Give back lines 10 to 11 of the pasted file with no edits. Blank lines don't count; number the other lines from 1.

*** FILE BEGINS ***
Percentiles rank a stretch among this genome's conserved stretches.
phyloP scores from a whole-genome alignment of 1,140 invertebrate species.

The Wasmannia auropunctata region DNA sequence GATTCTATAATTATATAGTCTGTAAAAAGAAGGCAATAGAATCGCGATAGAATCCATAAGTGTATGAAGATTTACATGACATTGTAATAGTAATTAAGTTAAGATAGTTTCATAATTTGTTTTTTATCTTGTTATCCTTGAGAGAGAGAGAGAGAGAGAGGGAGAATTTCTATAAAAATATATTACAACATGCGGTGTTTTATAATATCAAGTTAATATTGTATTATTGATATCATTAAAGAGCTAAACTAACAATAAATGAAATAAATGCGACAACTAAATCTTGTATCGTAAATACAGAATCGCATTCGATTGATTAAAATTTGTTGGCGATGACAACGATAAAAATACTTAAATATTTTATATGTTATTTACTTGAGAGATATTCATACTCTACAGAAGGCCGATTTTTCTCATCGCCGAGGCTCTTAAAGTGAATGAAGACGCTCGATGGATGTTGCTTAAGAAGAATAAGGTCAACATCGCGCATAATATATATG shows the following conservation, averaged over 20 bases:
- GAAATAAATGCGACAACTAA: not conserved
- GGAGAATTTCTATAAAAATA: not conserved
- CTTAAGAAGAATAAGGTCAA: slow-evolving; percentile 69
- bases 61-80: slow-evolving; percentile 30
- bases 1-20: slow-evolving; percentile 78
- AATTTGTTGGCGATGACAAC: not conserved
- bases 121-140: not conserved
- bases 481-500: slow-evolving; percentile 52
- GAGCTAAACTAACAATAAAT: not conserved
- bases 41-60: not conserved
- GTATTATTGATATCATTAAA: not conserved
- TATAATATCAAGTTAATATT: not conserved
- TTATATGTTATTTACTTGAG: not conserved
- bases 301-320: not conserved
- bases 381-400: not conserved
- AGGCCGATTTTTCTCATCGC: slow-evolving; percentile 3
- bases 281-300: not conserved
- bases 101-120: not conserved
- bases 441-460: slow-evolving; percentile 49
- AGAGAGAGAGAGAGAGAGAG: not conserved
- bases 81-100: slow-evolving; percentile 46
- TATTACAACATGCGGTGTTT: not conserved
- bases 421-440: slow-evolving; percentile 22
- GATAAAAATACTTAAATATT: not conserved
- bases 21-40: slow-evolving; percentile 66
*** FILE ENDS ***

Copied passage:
- bases 121-140: not conserved
- bases 481-500: slow-evolving; percentile 52